This is a captivating performance. Lamenting about extinguished love, with such certainty in his feelings, one can connect to this song immediately. Be it by means of lyrical relation, or musical stimulation, one will find empathy in this tune.

I also have no problem going on record saying that at 2:30 in the song, building up to the song’s climax, when Ryan sings, “…acting as though it is all well and fine…” his voice his sexy. I said it.

7. Glad I Know

“I remember when you said nose rings were trashy.” By now in the album with an opening line like that, you can tell where Ryan’s intentions lay. With a comfortable foot-tapping (not *stompin’!) acoustic guitar walk, Ryan gives a, let’s say “thoughtful”, farewell to a wrongdoer.

I believe it is important not to have regrets. When you think about relationships, or acquaintances, you should not have any regrets or regrettable people. But, that doesn’t mean some of them won’t have turned out to be total wankers. This might be my favorite “middle finger” song.

8. Pretty Girls Everywhere

I think that the album is emotionally anchored around this song. Ryan’s longest song, it sort of mirrors perhaps a long journey he had been on to learn about himself. Can’t we all relate?

Over the course of Ryan’s career, going on multiple tours, as a musician playing most nights, he would have had time to compartmentalize tons of emotions, tons of questions. What is life? What is waiting for me back home? How do I feel about myself? Etc.

And it’s so easy as a listener to ask these questions because he is already incredibly honest in his music.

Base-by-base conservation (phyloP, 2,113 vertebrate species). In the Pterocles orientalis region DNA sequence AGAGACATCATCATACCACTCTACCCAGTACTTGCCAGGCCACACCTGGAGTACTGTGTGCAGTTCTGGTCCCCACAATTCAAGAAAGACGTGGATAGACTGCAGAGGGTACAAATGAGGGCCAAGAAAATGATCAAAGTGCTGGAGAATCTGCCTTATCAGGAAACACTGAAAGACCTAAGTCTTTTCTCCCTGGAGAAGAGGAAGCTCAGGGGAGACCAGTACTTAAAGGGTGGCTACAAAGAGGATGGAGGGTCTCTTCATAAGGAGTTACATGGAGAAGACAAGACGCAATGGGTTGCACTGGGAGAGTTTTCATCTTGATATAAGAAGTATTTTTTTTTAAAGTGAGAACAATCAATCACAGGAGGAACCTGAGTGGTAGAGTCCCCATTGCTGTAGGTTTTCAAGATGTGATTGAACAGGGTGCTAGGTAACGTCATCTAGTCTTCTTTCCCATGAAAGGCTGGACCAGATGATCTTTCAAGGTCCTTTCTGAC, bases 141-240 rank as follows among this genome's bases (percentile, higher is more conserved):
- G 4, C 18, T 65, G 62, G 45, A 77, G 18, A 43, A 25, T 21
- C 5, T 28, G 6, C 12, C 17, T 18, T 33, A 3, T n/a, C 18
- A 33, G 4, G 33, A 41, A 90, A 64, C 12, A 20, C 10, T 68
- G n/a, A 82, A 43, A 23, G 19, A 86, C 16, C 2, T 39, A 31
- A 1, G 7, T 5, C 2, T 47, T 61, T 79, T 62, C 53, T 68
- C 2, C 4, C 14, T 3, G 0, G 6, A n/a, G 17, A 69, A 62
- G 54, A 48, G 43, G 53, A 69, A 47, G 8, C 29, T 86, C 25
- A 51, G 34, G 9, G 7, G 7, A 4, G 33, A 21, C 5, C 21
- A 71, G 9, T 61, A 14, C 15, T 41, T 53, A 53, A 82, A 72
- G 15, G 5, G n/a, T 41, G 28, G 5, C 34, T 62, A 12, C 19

Openly talking about self-doubt, and publicly self-criticizing one’s perceived faults is not in the equation for creating high record sales. But Ryan is not about *record sales. He is an advocate for integrity, a supporter of love, and a musician who has something powerful to say. 

*Though, do buy his album. 

9. Tear The World Apart

Here is where we chronologically confirm through the album that one can establish confidence. Every song leading up to this one has stories of doubt and separation. We hear Ryan’s self-acceptance (not that he didn’t have it to begin with, but the musical timeline is there).

Of love and happiness, and a slowly building musical backdrop, you can hear the rumblings towards the gated doors.

“Kick them down and seize the day!” I hear at the end of the song.

Need to be reminded that you have confidence in yourself? Take this tune and call me in the morning.

10. All Ears

The final track is Ryan’s own summary. “This is who I am. Here are my issues. Dammit, let’s fix them.”

“I’m man enough to know I’m not ready to be grown. I’ve still got dreams of never getting old.”

With a laid back and awesome bridge that still has high intensity, Ryan finally arrives at the point, “I’m all ears.” He is. We know he is “all ears.” How could one be so articulately aware of their feelings and surroundings, write this type of beautiful and shockingly honest music, and not be “all ears?”

Final Thoughts:

Ryan Brewer is an articulate, poetic, talented musician. This album Trails is a collection of the types of self-realizations and innermost feelings a lot of people don’t want to share. His music is fun, intriguing, honest, and certain. He may sing about doubt, but there is no doubt in his execution.

I thoroughly enjoy this album and hope that everyone else will enjoy it. You can preorder Trails here (July 26 release date) and attend the album release show at the Speak Easy in Indianapolis.

 

 

Advertisements

2 responses

  1. Pingback: Album Review: Ryan Brewer's "Trails" | Hoosier Herald

  2. Pingback: 2014 – A Bigger Palette – Year in Music | Music should move you intellectually & physically

Leave a Reply

Fill in your details below or click an icon to log in:

WordPress.com Logo

You are commenting using your WordPress.com account. Log Out / Change )

Twitter picture

You are commenting using your Twitter account. Log Out / Change )

Facebook photo

You are commenting using your Facebook account. Log Out / Change )

Google+ photo

You are commenting using your Google+ account. Log Out / Change )

Connecting to %s